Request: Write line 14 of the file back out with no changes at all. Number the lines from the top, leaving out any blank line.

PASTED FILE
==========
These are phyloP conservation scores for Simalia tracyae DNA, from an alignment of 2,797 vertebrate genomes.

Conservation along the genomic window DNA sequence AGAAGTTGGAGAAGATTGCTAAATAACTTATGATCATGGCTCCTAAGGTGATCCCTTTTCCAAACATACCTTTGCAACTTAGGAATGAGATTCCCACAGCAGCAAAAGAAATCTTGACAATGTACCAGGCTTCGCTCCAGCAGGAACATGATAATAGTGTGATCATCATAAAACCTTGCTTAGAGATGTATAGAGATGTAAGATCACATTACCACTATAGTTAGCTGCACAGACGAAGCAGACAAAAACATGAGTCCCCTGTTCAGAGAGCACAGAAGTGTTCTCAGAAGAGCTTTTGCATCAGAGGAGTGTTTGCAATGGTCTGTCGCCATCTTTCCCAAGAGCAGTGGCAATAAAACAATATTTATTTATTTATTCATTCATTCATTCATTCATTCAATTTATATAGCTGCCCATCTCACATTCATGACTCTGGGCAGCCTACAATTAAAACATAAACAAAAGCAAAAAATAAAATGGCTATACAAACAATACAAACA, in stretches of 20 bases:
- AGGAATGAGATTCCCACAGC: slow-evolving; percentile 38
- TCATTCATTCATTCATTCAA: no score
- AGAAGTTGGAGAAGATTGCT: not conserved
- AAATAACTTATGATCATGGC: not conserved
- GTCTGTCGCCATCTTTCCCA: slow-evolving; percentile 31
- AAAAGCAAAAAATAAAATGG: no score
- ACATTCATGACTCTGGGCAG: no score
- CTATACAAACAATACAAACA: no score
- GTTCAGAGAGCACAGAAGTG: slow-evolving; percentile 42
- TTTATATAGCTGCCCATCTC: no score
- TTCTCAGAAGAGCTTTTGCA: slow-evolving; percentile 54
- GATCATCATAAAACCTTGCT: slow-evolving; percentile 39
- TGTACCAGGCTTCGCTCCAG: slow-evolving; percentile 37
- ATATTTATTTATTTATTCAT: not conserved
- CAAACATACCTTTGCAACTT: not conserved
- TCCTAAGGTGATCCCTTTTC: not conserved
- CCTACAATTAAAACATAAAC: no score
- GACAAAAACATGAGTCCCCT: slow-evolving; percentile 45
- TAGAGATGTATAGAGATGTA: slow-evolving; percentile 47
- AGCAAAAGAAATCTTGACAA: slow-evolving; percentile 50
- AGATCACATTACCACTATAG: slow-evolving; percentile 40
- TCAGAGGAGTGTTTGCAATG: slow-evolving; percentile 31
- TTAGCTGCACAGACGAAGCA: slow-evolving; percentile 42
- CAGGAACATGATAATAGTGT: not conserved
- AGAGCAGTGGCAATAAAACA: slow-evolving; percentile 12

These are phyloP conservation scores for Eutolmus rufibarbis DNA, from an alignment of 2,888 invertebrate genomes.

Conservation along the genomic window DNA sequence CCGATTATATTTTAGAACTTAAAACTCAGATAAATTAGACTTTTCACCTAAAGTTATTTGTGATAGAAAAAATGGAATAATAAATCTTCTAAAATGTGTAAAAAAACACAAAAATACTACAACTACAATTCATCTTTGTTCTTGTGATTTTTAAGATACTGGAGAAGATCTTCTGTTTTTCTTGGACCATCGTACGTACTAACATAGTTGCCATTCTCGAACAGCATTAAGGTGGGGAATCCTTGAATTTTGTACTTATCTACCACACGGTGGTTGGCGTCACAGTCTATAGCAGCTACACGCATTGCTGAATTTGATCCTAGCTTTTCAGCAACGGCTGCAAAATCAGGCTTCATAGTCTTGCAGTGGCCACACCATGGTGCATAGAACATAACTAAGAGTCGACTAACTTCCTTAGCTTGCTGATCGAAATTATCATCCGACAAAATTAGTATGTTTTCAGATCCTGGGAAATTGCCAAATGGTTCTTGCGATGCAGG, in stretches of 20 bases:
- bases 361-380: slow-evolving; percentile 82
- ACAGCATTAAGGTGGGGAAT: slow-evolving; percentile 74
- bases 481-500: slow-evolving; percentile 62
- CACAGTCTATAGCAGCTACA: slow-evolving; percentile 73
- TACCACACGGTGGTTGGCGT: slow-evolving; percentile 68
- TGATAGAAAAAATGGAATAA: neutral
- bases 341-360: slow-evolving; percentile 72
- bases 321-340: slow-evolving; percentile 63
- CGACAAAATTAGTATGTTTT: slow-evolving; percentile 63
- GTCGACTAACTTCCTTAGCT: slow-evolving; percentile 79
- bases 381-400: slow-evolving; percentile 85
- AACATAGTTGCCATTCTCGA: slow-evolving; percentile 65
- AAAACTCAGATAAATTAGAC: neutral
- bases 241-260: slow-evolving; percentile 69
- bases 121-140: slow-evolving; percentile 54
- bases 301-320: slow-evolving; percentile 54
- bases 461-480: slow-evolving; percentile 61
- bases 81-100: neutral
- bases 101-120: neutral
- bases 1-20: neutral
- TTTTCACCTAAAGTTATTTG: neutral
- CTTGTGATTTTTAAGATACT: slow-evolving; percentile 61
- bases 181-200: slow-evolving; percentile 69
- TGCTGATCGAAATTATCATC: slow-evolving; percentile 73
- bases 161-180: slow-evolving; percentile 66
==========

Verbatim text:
- GATCATCATAAAACCTTGCT: slow-evolving; percentile 39